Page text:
Tonight I started off with the same ingredients but added some home-made kale pesto which was leftover from yesterday. I formed the mixture into balls and added them to the roasting tin which already had roast potatoes cooking in it.
We liked the original oat bake but the potato topping is always a bit disappointing so doing a stuffing version means you get the flavor and a crunchy coating so I think it's an improvement and worth doing again.
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I was hoping to try to cook the Northumberland Threshing Day Barley Bread recipe for the letter N but I couldn't find any barley flour in the shops. I've found a source of it on-line but the delivery cost makes it quite expensive so I've put that recipe to one side and I'll try it when I manage to track down some affordable flour.
Instead I've decided to try a Nottingham Pudding, which is a batter pudding with spiced baked apple inside. The traditional method appears to be to cook the apple whole in the batter. I thought about slicing the apple and frying it first, which might make it easier to eat, but I decided to stick to the original recipe.
Of course there's usually no such thing as a single original recipe so I looked at a few sources, including modern websites and Cassell's Dictionary of Cooking, which I have consulted for many of these recipes. Most recipes seem to resemble the two versions from Cassell's so I decided to follow the first one, which includes butter.
I didn't really expect much from this but it came out well and I think it was nicer than I was expecting. This might have been partly because I was quite hungry when I tried it, fresh out of the oven.
I've taken advantage of being at home over Christmas and New Year and I've managed to try a few new recipes.
Sweet potato and cheese scones used up one of the sweet potatoes that have been sitting in the kitchen for a few weeks. They made a tasty lunch.
Spelt biscuits were made using spelt flour, bread flour, butter and fruit juice. I put some powdered ginger in to give them a bit more flavour.
I haven't had time to do much baking recently. A few months ago I started a new job in Birmingham and by the time I get home, have tea and wash up, it's either too late or I'm too tired to make anything fancy.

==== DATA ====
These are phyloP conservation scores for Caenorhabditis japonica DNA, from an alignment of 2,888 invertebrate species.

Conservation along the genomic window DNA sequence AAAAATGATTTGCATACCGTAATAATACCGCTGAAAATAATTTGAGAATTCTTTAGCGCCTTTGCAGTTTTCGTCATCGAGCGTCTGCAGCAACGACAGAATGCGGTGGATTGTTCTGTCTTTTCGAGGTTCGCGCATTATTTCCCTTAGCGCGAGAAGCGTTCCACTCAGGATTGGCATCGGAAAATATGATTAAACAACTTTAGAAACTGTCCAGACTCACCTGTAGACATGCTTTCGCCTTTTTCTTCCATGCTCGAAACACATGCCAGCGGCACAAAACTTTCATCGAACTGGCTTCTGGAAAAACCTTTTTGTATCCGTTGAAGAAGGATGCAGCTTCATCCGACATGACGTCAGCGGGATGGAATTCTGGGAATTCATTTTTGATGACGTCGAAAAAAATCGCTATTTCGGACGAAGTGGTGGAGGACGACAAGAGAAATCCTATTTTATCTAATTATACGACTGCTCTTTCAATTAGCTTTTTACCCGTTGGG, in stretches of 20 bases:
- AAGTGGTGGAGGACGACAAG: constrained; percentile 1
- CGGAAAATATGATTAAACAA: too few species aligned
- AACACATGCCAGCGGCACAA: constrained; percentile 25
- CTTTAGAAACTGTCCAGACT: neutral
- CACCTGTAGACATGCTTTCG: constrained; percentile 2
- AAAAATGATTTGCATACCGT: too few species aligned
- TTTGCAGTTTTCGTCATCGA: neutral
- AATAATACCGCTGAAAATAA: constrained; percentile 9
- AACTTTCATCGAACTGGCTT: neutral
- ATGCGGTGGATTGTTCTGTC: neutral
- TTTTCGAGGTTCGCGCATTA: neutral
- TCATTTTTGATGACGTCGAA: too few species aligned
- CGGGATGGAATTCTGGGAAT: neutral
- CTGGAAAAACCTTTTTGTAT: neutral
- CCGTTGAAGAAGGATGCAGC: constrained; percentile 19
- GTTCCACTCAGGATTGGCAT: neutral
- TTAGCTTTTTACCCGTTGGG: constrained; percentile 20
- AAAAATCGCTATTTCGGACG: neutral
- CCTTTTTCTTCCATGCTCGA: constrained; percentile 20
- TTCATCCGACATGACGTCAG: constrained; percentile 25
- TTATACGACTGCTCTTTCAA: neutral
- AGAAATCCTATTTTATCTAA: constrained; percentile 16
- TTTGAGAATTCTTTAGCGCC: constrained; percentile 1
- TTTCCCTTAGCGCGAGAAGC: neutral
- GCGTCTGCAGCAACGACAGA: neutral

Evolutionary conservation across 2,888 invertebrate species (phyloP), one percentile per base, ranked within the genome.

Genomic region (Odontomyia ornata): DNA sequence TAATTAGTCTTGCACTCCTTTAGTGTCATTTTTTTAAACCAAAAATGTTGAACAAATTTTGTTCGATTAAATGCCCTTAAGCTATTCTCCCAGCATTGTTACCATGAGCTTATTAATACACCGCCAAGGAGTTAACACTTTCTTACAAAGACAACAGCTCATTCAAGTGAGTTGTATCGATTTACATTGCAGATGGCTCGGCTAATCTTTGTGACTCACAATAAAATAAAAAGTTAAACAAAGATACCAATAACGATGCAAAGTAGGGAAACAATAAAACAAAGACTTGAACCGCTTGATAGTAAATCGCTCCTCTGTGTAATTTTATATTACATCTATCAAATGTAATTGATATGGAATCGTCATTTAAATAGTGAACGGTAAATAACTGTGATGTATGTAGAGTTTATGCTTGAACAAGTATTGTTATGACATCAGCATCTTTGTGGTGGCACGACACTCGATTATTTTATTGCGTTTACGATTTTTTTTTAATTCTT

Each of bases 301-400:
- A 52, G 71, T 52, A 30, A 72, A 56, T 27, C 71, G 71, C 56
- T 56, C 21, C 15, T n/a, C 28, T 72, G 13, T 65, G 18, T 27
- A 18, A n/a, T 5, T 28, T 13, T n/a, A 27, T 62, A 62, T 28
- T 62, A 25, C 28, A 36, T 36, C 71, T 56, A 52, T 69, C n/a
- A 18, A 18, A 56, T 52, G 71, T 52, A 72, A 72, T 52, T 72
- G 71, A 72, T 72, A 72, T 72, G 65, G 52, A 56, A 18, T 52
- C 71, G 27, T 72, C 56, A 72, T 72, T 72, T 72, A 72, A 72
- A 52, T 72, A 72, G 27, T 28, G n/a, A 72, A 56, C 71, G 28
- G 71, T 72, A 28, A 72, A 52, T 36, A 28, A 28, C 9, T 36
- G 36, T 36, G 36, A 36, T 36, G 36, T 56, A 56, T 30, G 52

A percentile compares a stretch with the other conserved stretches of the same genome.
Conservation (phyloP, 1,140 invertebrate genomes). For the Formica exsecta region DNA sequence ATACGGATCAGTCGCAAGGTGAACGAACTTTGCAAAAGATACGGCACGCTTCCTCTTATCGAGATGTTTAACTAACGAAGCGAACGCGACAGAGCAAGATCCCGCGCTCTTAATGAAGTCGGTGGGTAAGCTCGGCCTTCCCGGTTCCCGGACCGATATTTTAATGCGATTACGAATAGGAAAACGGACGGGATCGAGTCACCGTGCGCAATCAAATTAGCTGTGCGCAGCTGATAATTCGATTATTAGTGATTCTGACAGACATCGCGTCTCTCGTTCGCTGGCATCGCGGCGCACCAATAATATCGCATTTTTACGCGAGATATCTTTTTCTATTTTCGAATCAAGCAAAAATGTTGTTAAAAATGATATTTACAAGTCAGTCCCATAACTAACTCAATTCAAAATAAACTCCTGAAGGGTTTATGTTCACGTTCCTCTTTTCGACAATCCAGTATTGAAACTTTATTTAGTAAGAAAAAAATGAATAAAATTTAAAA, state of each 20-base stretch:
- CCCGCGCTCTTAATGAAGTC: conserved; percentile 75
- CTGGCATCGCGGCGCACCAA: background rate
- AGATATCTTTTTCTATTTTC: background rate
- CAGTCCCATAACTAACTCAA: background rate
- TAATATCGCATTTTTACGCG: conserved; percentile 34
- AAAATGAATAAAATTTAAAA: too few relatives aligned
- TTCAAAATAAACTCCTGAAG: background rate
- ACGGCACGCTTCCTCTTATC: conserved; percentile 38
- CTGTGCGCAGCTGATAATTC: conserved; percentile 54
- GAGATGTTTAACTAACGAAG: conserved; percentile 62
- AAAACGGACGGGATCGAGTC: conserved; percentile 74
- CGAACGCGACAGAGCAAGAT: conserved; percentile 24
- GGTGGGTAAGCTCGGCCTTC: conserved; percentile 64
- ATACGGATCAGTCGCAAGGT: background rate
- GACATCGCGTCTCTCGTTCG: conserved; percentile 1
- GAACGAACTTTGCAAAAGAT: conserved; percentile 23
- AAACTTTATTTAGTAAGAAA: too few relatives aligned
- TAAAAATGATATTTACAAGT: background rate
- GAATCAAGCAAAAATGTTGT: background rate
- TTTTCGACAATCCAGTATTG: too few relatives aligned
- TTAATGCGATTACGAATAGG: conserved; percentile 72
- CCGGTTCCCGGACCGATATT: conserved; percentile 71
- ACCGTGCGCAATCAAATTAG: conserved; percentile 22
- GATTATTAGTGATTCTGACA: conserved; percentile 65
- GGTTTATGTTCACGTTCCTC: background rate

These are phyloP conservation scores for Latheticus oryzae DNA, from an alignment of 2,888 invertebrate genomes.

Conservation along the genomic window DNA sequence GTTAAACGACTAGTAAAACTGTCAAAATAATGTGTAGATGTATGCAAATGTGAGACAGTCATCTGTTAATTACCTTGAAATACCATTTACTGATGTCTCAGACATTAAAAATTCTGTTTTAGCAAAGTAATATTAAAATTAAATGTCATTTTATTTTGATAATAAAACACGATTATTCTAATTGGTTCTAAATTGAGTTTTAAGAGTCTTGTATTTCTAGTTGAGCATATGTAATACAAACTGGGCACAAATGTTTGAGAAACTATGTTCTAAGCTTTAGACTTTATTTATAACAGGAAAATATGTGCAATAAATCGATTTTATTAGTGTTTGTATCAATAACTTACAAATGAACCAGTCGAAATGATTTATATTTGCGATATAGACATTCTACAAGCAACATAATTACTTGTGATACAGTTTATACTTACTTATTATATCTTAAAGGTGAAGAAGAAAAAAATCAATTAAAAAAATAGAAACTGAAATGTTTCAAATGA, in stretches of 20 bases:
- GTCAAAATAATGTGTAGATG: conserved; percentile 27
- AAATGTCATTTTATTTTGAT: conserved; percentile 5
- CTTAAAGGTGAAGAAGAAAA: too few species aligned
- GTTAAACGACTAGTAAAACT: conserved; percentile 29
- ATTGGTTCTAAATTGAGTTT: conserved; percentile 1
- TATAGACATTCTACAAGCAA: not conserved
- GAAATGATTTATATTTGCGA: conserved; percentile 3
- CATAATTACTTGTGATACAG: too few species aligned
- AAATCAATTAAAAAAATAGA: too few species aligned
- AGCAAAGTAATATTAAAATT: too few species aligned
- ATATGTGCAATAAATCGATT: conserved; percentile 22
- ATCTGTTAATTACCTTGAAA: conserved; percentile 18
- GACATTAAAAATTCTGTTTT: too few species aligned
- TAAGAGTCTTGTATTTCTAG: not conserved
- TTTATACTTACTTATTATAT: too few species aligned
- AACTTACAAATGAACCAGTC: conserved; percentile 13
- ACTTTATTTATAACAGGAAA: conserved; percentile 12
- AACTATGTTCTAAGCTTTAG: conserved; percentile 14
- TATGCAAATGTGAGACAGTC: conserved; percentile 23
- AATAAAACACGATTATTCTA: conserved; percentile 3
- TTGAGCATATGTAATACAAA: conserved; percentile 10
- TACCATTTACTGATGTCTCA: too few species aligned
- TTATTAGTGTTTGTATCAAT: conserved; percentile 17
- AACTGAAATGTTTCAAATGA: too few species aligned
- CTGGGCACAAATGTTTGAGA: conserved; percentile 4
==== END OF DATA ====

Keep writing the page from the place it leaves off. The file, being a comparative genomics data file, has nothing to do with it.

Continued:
I have been making a 'no-knead' ciabatta style bread a lot since it's easy to make, only taking a few minutes to set up, then I can leave it to prove overnight.
The recipe is:
- approx ¾ cup of sourdough starter
- 3½ cups of flour
- 1½ cups of liquid (milk, water or a mixture or juice and water)
- a heaped teaspoon of salt
I use 3 plain flour, ½ of a heavy rye flour, any more rye and the texture comes out more like a regular bread (crumb-like) and less ciabatta-like (stretchy, full of holes).
Everything goes in the food mixer and the dough hook is used to mix it all together for 10 minutes or so. The dough will be very wet and if any rye flour was used, it might also be quite sticky. If I mix the dough in the morning, I then transfer it to a oiled bowl to prove for a few hours.
If the dough is very soft, it might need to be baked in a lined tin, otherwise it can go on a baking tray. In either case, I dust the tin with cornmeal. After transferring the dough to the tin I leave it to prove a bit more (sometimes overnight in the fridge).
Start baking at gas mark 7, then after 10 minutes turn the oven down to about gas mark 4-5 then bake for a further 30-45 minutes, depending on the shape of the loaf.
This is actually being uploaded the same day as the Nottingham Apple Pudding (5th February 2015) but is being back-dated. I found the photos of the funnel cake on my camera but didn't get around to copying them off at the time.
I had forgotten we had made them and when I saw the thumbnail images on the computer screen, I couldn't work out what they were until I zoomed in.